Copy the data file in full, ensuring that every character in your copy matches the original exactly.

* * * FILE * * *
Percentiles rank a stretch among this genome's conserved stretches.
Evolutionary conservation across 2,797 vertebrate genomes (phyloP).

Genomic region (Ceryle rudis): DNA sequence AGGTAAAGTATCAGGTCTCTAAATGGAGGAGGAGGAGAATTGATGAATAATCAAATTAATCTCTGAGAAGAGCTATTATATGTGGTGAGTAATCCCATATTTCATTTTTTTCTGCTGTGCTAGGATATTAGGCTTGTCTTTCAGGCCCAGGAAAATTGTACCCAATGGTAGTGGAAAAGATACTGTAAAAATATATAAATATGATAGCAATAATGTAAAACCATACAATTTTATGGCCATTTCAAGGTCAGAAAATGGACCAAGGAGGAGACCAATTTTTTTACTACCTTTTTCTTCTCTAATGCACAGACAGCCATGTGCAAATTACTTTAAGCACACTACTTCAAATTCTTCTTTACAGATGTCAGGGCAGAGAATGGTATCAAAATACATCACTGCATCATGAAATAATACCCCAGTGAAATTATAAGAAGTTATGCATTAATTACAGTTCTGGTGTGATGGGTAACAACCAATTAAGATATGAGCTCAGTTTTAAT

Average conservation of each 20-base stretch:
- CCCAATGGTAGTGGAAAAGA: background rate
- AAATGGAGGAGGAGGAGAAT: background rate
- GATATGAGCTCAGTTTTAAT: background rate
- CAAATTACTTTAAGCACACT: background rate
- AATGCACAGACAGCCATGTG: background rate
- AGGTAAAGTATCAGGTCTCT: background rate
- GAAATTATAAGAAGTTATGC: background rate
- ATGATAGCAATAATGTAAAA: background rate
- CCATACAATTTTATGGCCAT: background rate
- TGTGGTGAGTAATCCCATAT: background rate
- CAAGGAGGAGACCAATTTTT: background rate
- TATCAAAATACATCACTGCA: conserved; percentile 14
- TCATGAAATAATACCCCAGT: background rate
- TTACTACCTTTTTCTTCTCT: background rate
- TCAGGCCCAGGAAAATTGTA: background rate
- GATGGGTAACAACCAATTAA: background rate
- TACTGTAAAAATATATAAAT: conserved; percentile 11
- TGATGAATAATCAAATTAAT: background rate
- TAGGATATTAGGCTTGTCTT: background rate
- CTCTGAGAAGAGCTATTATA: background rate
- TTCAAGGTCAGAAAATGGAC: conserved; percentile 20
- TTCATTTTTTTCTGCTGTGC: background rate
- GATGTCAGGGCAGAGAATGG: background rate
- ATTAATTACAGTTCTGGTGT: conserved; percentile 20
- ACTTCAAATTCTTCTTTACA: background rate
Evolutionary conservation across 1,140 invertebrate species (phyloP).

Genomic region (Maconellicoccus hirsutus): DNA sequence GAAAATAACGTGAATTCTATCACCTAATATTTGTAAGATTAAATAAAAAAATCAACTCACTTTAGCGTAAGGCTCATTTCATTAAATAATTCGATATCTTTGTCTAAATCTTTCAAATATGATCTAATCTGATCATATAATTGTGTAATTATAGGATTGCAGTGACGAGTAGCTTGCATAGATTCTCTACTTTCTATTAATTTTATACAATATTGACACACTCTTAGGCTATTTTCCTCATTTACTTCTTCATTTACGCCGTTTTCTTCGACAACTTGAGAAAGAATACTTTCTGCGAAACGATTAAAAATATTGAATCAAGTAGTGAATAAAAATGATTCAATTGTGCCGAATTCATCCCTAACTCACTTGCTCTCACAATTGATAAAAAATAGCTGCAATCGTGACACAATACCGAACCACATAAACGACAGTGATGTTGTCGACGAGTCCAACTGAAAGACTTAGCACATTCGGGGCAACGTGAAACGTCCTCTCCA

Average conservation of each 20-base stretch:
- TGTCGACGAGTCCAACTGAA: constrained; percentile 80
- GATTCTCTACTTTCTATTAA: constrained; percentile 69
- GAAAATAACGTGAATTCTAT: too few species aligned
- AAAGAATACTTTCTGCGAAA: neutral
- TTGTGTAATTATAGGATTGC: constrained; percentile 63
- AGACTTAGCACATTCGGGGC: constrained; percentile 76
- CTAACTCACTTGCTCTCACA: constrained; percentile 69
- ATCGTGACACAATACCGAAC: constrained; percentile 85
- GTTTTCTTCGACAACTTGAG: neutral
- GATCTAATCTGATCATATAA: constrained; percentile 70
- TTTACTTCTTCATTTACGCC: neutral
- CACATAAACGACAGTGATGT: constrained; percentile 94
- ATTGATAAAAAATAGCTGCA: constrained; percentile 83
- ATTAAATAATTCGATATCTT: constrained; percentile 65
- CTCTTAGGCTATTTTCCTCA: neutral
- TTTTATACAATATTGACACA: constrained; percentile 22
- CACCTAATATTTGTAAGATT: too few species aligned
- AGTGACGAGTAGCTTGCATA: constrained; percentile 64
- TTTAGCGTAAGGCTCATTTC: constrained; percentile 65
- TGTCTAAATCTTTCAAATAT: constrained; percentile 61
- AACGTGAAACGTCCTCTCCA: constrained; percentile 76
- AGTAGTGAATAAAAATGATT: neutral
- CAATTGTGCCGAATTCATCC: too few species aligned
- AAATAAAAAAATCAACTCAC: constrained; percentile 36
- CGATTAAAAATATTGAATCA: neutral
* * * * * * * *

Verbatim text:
Percentiles rank a stretch among this genome's conserved stretches.
Evolutionary conservation across 2,797 vertebrate genomes (phyloP).

Genomic region (Ceryle rudis): DNA sequence AGGTAAAGTATCAGGTCTCTAAATGGAGGAGGAGGAGAATTGATGAATAATCAAATTAATCTCTGAGAAGAGCTATTATATGTGGTGAGTAATCCCATATTTCATTTTTTTCTGCTGTGCTAGGATATTAGGCTTGTCTTTCAGGCCCAGGAAAATTGTACCCAATGGTAGTGGAAAAGATACTGTAAAAATATATAAATATGATAGCAATAATGTAAAACCATACAATTTTATGGCCATTTCAAGGTCAGAAAATGGACCAAGGAGGAGACCAATTTTTTTACTACCTTTTTCTTCTCTAATGCACAGACAGCCATGTGCAAATTACTTTAAGCACACTACTTCAAATTCTTCTTTACAGATGTCAGGGCAGAGAATGGTATCAAAATACATCACTGCATCATGAAATAATACCCCAGTGAAATTATAAGAAGTTATGCATTAATTACAGTTCTGGTGTGATGGGTAACAACCAATTAAGATATGAGCTCAGTTTTAAT

Average conservation of each 20-base stretch:
- CCCAATGGTAGTGGAAAAGA: background rate
- AAATGGAGGAGGAGGAGAAT: background rate
- GATATGAGCTCAGTTTTAAT: background rate
- CAAATTACTTTAAGCACACT: background rate
- AATGCACAGACAGCCATGTG: background rate
- AGGTAAAGTATCAGGTCTCT: background rate
- GAAATTATAAGAAGTTATGC: background rate
- ATGATAGCAATAATGTAAAA: background rate
- CCATACAATTTTATGGCCAT: background rate
- TGTGGTGAGTAATCCCATAT: background rate
- CAAGGAGGAGACCAATTTTT: background rate
- TATCAAAATACATCACTGCA: conserved; percentile 14
- TCATGAAATAATACCCCAGT: background rate
- TTACTACCTTTTTCTTCTCT: background rate
- TCAGGCCCAGGAAAATTGTA: background rate
- GATGGGTAACAACCAATTAA: background rate
- TACTGTAAAAATATATAAAT: conserved; percentile 11
- TGATGAATAATCAAATTAAT: background rate
- TAGGATATTAGGCTTGTCTT: background rate
- CTCTGAGAAGAGCTATTATA: background rate
- TTCAAGGTCAGAAAATGGAC: conserved; percentile 20
- TTCATTTTTTTCTGCTGTGC: background rate
- GATGTCAGGGCAGAGAATGG: background rate
- ATTAATTACAGTTCTGGTGT: conserved; percentile 20
- ACTTCAAATTCTTCTTTACA: background rate
Evolutionary conservation across 1,140 invertebrate species (phyloP).

Genomic region (Maconellicoccus hirsutus): DNA sequence GAAAATAACGTGAATTCTATCACCTAATATTTGTAAGATTAAATAAAAAAATCAACTCACTTTAGCGTAAGGCTCATTTCATTAAATAATTCGATATCTTTGTCTAAATCTTTCAAATATGATCTAATCTGATCATATAATTGTGTAATTATAGGATTGCAGTGACGAGTAGCTTGCATAGATTCTCTACTTTCTATTAATTTTATACAATATTGACACACTCTTAGGCTATTTTCCTCATTTACTTCTTCATTTACGCCGTTTTCTTCGACAACTTGAGAAAGAATACTTTCTGCGAAACGATTAAAAATATTGAATCAAGTAGTGAATAAAAATGATTCAATTGTGCCGAATTCATCCCTAACTCACTTGCTCTCACAATTGATAAAAAATAGCTGCAATCGTGACACAATACCGAACCACATAAACGACAGTGATGTTGTCGACGAGTCCAACTGAAAGACTTAGCACATTCGGGGCAACGTGAAACGTCCTCTCCA

Average conservation of each 20-base stretch:
- TGTCGACGAGTCCAACTGAA: constrained; percentile 80
- GATTCTCTACTTTCTATTAA: constrained; percentile 69
- GAAAATAACGTGAATTCTAT: too few species aligned
- AAAGAATACTTTCTGCGAAA: neutral
- TTGTGTAATTATAGGATTGC: constrained; percentile 63
- AGACTTAGCACATTCGGGGC: constrained; percentile 76
- CTAACTCACTTGCTCTCACA: constrained; percentile 69
- ATCGTGACACAATACCGAAC: constrained; percentile 85
- GTTTTCTTCGACAACTTGAG: neutral
- GATCTAATCTGATCATATAA: constrained; percentile 70
- TTTACTTCTTCATTTACGCC: neutral
- CACATAAACGACAGTGATGT: constrained; percentile 94
- ATTGATAAAAAATAGCTGCA: constrained; percentile 83
- ATTAAATAATTCGATATCTT: constrained; percentile 65
- CTCTTAGGCTATTTTCCTCA: neutral
- TTTTATACAATATTGACACA: constrained; percentile 22
- CACCTAATATTTGTAAGATT: too few species aligned
- AGTGACGAGTAGCTTGCATA: constrained; percentile 64
- TTTAGCGTAAGGCTCATTTC: constrained; percentile 65
- TGTCTAAATCTTTCAAATAT: constrained; percentile 61
- AACGTGAAACGTCCTCTCCA: constrained; percentile 76
- AGTAGTGAATAAAAATGATT: neutral
- CAATTGTGCCGAATTCATCC: too few species aligned
- AAATAAAAAAATCAACTCAC: constrained; percentile 36
- CGATTAAAAATATTGAATCA: neutral